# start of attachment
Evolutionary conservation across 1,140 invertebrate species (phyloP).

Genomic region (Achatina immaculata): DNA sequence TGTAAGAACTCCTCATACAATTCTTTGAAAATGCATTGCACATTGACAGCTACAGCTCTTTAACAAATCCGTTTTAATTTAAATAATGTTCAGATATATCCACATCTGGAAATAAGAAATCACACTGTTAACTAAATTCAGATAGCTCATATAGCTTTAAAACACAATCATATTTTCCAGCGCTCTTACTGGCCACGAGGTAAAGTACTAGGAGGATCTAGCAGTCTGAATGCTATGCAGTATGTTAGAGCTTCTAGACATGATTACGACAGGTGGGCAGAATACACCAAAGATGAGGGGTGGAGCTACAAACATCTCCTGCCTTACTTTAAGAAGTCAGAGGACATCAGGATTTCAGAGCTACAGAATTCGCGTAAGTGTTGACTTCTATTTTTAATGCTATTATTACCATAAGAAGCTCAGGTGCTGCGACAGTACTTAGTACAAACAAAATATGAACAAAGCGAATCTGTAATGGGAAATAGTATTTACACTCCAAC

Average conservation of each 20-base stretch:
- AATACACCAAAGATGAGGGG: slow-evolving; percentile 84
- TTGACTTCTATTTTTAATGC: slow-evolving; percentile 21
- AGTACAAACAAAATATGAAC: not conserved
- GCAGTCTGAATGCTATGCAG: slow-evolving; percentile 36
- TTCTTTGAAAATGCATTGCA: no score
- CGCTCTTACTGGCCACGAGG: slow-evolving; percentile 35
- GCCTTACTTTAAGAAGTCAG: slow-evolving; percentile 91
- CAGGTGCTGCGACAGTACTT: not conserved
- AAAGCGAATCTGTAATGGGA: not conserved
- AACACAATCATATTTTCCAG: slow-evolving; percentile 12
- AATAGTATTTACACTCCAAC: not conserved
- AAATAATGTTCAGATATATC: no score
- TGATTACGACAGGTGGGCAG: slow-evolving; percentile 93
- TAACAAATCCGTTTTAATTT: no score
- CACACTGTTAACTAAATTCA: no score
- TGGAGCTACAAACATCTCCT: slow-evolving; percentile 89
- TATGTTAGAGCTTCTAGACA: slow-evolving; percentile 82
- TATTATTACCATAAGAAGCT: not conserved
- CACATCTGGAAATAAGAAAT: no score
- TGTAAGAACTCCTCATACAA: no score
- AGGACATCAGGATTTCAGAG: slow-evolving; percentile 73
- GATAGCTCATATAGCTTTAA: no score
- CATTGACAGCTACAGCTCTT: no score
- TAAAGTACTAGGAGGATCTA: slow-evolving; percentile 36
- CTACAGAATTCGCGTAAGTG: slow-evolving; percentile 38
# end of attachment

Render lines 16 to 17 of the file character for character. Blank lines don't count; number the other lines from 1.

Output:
- TGATTACGACAGGTGGGCAG: slow-evolving; percentile 93
- TAACAAATCCGTTTTAATTT: no score